Chuck Willis

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Chuck Willis
Birth name Harold Willis
Born (1928-01-31)January 31, 1928
Atlanta, Georgia, United States
Died April 10, 1958(1958-04-10) (aged 30)
Atlanta, Georgia
Genres R&B, rock and roll
Occupation(s) Singer, songwriter
Years active 1950–58
Labels OKeh, Atlantic

Harold "Chuck" Willis (January 31, 1928 – April 10, 1958)[1] was an American blues, rhythm and blues,[2] and rock and roll singer and songwriter. His biggest hits, "C. C. Rider" (1957) and "What Am I Living For" (1958), both reached No.1 on the Billboard R&B chart. He was known as The King of the Stroll for his performance of the 1950s dance the stroll.[3]

Biography[edit]

Willis was born in Atlanta, Georgia.[4] Willis was spotted at a talent contest by Atlanta radio disc jockey Zenas Sears, who became his manager and helped him to sign with Columbia Records in 1951.[3] After one single, Willis began recording on a Columbia subsidiary, Okeh. During his stay at Okeh, he established himself as a popular R&B singer and songwriter, performing material that he wrote himself. In 1956, he moved to Atlantic Records where he had immediate success with "It's Too Late (She's Gone)", "Juanita" and "Love Me Cherry".

His most successful recording was "C.C. Rider", which topped the US Billboard R&B chart in 1957 and also crossed over and sold well in the pop market. Jerry Wexler said it was Willis's surprising idea to "do an old standard" instead of one of his own songs.[5] "C.C. Rider" was a remake of a twelve-bar blues, performed by Ma Rainey in Atlanta before Willis was born.[3] Its relaxed beat, combined with a mellow vibraphone backing and chorus, inspired the emergence of the popular dance, The Stroll. Dick Clark played "C. C. Rider" on American Bandstand, and "The Stroll" became a popular dance. [6]Willis's follow-up was "Betty and Dupree", another "stroll" song and a similar "old standard", which also did well. Wexler said that Dick Clark used "Betty and Dupree" on American Bandstand to accompany "The Stroll," and that is how Willis became known as "King of The Stroll."[5] Willis' single "Going to the River", a song by Dave Bartholomew and Fats Domino, was a prototype for his "stroll" sound, reaching No.4 on the R&B chart.[3]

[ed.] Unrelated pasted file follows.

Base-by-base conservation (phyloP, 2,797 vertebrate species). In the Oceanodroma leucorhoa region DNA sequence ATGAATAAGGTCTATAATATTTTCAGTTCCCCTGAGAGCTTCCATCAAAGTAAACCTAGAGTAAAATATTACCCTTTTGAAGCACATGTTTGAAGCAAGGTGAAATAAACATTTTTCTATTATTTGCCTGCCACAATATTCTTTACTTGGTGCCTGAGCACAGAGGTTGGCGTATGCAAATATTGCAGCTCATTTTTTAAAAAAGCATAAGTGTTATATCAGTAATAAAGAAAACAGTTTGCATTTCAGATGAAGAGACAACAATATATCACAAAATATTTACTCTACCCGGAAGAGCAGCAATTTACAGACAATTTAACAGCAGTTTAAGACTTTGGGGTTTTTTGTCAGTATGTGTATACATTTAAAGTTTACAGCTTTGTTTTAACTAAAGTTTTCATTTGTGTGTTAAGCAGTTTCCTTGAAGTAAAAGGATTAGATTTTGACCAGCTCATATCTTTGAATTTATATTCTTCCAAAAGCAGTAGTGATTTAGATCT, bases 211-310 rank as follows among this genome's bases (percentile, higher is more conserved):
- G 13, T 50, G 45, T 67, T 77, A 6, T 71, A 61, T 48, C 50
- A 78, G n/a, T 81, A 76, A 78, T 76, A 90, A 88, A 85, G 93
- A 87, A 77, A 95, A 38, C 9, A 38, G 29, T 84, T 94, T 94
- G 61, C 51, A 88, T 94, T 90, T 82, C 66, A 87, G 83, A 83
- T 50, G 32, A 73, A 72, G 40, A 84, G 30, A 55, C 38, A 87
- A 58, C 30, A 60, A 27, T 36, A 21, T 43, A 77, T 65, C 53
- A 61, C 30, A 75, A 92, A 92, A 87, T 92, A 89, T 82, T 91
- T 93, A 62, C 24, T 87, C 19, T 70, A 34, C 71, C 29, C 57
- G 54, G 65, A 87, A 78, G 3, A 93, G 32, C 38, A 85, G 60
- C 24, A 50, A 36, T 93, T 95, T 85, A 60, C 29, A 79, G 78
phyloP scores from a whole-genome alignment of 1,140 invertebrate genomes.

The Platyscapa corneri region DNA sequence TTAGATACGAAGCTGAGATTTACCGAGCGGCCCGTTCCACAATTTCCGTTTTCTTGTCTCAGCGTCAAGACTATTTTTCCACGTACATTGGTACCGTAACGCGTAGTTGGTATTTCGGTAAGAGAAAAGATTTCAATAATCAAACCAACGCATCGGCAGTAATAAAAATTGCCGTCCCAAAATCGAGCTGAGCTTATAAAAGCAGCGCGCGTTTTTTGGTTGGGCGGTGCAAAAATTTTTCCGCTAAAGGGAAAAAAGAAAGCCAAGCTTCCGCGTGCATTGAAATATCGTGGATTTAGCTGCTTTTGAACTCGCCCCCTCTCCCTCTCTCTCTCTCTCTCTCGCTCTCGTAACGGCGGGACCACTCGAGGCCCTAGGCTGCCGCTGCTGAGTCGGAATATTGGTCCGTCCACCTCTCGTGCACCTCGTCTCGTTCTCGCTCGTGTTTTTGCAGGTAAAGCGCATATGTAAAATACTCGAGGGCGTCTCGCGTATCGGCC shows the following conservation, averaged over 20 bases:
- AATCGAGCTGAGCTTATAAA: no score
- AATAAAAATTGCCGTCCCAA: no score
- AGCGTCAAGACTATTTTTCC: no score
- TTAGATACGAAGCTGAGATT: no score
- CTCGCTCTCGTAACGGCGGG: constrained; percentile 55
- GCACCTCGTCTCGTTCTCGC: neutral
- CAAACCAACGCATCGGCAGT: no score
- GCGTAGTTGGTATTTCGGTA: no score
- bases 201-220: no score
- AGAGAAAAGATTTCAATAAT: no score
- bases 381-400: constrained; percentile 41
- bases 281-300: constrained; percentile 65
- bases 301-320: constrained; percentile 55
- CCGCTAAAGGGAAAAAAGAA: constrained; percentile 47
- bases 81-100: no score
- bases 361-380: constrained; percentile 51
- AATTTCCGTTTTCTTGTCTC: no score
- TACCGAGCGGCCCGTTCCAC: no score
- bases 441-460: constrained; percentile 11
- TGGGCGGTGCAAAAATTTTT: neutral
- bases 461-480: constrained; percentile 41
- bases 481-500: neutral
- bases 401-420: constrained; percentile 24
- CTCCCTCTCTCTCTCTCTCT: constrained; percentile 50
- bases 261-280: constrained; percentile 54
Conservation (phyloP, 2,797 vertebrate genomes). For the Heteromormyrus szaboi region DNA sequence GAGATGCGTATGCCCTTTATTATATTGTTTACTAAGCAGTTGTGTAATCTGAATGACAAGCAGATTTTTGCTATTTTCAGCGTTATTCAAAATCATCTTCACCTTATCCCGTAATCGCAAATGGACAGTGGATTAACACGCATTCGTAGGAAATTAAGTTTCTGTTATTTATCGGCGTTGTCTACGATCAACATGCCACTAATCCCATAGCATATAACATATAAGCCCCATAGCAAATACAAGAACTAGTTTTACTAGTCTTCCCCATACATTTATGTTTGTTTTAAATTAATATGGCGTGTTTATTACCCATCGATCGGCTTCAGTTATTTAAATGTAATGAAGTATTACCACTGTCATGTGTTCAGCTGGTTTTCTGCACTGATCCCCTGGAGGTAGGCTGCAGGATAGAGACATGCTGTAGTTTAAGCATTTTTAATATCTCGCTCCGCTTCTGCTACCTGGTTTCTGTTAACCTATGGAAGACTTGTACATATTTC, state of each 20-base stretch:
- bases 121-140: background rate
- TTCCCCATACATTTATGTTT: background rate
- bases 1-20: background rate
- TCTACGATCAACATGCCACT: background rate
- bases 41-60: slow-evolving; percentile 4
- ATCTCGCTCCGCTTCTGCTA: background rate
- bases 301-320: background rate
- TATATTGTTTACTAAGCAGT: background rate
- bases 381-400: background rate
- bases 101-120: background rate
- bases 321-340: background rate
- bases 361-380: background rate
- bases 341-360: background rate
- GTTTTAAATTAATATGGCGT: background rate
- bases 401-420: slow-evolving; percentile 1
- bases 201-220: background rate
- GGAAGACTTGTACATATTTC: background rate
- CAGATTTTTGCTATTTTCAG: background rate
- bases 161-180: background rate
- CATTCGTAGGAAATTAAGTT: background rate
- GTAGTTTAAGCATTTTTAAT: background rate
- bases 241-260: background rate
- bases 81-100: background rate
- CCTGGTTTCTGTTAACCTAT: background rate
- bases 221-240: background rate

Willis performed wearing a turban (a gimmick suggested to him by his friend Screamin' Jay Hawkins) and was also known as the "Sheik of Shake." In the early 1950s he hosted and performed on a weekly Saturday night television show in Atlanta, which featured guest artists such as Ray Charles and Sam Cooke who were passing through town. Zenas Sears said that Willis was a better songwriter than a performer, but also said, "On the TV show ... Chuck would do five or six different numbers every week. He moved very well, he handled himself very well and put everyone at ease." He was a solid, if not spectacular, performer on the road as well, and "was one of the few artists who would treat a band properly," according to Roy Gaines, who was Willis's bandleader and guitarist. [5]

Songwriting[edit]

Willis approached songwriting with painstaking craftsmanship and the result was literate, soulful and melancholy. He did not introduce a song in the studio until it was a polished product and fully worked out in his mind. He used a variety of methods. Zenas Sears said Willis would drive around in the car singing into a reel-to-reel tape recorder. Sears said, "If he'd lived he would have been recognized for that [his songwriting]." Roy Gaines recalled, "He'd lock up in a hotel room and wouldn't see anyone for 3-4 days or a week. When he wrote 'It's Too Late,' he was in his room for a week."[5]